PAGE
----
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September 02, 2015
Brattle Report Cited in Utility Dive Article on Energy Storage in the Texas Market

A November 2014 Brattle report was recently featured in a Utility Dive article discussing the possibility of Texas market rules holding back utilities from deploying cost-effective energy storage.

The Brattle report, “The Value of Distributed Electricity Storage in Texas: Proposed Policy for Enabling Grid-Integrated Storage Investments”, was prepared by Judy Chang, Johannes Pfeifenberger, Kathleen Spees, Matthew Davis, Ioanna Karkatsouli, Lauren Regan, and James Mashal for Oncor Electric Delivery Company, a Transmission and Distribution Service Provider in Texas. The report explores the economics of grid-integrated storage deployment in Texas in the wake of recent developments resulting in lower anticipated storage costs. Findings indicate that up to 5 GW of energy storage could be deployed on the Electric Reliability Council of Texas (ERCOT) electric grid at the price of $350 per kWh.

The Utility Dive article notes that there has hardly been an energy storage boom in the ERCOT market since the report and a more detailed cost assessment were released in March 2015. The article suggests the seemingly slow uptake in battery storage technology is likely due to rules and regulations within the Texas market, which only allow utilities such as Oncor to perform certain functions as a regulated transmission & distribution (T&D) utility. Other functions, such as using batteries for demand management, are not permitted, further explaining possible causes for delay.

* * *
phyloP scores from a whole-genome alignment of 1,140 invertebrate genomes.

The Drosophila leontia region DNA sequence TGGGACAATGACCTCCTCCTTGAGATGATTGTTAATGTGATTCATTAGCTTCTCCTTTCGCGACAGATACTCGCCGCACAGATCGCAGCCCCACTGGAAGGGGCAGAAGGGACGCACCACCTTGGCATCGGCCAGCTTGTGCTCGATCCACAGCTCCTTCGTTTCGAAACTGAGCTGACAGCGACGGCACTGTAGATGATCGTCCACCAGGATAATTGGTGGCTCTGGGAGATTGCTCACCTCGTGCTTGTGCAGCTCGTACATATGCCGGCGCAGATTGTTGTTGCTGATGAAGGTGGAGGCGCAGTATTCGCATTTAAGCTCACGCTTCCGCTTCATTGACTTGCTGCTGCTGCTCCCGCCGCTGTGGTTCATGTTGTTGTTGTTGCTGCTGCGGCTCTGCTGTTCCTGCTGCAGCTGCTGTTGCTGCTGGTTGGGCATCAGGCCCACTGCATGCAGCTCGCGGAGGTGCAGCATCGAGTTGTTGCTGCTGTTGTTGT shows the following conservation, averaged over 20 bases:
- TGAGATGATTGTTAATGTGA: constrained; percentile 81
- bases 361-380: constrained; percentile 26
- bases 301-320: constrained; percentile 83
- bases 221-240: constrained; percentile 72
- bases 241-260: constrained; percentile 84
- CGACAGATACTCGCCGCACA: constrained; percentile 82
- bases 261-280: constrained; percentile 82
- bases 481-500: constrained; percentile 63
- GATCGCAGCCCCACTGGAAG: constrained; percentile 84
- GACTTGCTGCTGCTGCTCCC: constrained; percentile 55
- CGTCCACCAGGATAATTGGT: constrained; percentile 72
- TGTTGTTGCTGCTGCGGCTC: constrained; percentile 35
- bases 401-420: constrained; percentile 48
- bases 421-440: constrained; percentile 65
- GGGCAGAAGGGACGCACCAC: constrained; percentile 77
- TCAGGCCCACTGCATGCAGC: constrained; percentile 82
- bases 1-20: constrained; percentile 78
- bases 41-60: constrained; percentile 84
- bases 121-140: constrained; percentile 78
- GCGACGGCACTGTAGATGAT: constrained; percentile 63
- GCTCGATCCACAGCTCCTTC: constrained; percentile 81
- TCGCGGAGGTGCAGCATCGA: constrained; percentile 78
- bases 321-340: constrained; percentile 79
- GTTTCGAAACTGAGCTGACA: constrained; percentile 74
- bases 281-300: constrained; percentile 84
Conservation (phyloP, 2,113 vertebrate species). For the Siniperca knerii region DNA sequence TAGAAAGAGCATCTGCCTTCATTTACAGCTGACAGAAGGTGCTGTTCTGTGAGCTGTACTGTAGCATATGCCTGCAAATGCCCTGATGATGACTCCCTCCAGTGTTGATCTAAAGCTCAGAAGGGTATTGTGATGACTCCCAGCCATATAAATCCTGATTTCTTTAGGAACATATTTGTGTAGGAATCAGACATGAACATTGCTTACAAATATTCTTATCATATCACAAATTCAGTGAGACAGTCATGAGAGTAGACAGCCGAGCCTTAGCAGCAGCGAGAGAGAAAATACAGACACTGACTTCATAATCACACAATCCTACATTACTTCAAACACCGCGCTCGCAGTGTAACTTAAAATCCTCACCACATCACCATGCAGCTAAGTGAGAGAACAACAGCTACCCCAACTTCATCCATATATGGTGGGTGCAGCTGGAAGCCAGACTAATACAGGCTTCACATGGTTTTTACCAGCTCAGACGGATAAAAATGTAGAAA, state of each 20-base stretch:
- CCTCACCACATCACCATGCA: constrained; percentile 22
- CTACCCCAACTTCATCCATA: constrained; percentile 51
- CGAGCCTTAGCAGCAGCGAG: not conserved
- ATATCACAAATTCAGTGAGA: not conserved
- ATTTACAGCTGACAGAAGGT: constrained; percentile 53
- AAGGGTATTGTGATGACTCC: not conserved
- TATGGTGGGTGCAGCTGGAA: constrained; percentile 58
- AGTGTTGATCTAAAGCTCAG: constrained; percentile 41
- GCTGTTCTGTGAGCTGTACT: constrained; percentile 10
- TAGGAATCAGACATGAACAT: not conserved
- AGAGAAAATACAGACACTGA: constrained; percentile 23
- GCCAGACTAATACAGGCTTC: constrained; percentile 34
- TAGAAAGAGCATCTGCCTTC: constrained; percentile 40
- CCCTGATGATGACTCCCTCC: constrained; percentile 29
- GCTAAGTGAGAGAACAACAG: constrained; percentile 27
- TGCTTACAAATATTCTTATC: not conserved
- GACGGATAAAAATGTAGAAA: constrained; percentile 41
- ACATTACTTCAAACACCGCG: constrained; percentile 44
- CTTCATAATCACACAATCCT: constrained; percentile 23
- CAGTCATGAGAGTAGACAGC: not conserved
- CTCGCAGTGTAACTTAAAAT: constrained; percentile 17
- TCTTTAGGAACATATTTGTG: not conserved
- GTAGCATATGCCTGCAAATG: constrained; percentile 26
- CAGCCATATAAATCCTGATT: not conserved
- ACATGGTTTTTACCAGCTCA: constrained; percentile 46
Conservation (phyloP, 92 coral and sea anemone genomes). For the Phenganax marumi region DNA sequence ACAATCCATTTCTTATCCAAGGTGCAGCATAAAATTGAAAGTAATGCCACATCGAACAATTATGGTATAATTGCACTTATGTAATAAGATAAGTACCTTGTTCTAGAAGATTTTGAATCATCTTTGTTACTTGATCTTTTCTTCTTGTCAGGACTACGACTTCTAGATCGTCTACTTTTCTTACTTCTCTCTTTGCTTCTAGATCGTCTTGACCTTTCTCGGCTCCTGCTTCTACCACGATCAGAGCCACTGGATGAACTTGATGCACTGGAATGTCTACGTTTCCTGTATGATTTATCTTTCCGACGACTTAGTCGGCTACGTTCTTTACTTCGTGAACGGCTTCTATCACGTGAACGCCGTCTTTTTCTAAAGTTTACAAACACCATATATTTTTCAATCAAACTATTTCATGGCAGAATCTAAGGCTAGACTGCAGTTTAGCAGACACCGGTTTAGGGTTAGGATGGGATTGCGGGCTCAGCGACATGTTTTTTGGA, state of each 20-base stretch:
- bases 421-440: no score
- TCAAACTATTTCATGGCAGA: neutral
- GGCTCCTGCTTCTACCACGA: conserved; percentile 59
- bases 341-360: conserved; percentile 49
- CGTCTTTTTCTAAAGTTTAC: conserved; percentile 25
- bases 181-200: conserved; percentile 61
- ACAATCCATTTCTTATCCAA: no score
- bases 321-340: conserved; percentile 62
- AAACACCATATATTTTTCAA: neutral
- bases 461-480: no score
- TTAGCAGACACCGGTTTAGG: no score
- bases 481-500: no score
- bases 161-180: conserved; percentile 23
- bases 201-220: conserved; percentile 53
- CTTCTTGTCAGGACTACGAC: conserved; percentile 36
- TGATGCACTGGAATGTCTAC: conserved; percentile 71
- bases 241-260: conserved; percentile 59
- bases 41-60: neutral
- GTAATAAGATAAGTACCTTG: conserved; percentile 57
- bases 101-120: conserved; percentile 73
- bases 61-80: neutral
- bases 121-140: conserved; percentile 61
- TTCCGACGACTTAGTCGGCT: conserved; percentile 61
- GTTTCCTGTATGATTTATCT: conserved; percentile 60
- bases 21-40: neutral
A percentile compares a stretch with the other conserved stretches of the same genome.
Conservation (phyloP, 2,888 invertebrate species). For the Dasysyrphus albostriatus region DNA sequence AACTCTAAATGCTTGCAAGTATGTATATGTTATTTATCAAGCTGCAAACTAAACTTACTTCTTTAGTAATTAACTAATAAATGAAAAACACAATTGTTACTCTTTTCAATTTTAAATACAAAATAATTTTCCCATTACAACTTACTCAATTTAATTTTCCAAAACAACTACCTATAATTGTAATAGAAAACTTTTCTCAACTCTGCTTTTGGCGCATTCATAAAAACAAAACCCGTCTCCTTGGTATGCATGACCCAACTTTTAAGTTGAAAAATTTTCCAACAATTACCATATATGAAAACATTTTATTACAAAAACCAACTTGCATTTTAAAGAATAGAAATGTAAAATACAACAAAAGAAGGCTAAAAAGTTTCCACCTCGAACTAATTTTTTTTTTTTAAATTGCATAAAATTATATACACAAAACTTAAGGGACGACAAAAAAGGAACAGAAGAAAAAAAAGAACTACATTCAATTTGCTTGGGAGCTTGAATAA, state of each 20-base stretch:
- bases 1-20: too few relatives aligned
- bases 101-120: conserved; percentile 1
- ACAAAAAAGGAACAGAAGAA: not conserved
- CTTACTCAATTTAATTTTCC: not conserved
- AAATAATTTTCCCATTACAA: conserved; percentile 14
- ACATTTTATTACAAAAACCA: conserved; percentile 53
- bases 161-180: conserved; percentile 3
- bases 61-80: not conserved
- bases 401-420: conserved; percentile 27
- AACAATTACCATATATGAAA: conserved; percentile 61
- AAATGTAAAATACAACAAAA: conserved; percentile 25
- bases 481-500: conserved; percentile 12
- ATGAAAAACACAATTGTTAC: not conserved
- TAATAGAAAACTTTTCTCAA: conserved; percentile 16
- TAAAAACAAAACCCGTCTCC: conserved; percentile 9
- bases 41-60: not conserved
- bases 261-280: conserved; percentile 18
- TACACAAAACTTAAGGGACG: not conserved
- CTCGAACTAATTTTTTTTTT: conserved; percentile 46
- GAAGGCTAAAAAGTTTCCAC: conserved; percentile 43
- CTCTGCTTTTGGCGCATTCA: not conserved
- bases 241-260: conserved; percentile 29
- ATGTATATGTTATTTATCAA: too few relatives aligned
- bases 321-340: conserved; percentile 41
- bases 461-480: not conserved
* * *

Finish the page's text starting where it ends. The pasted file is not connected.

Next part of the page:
Despite various regulatory obstacles, Brattle and Oncor proposed a “workaround” in which T&D utilities could still “own and operate the batteries on the grid, but they would have to auction off capacity not used for grid reliability functions to third parties, allowing them to do with it what they wish.”

Brattle principal and report co-author Johannes Pfeifenberger was cited throughout the Utility Dive article, concluding that storage deployment in Texas will be difficult without some form of market change, because “if you can’t capture all of those value streams, large scale deployment still wouldn’t be cost effective even at the [$350/kWh] price point.”

In the meantime, Oncor and other T&D utilities will concentrate on deploying storage and using it to improve reliability instead of focusing on changing the market structure.

The full Utility Dive article can be read here.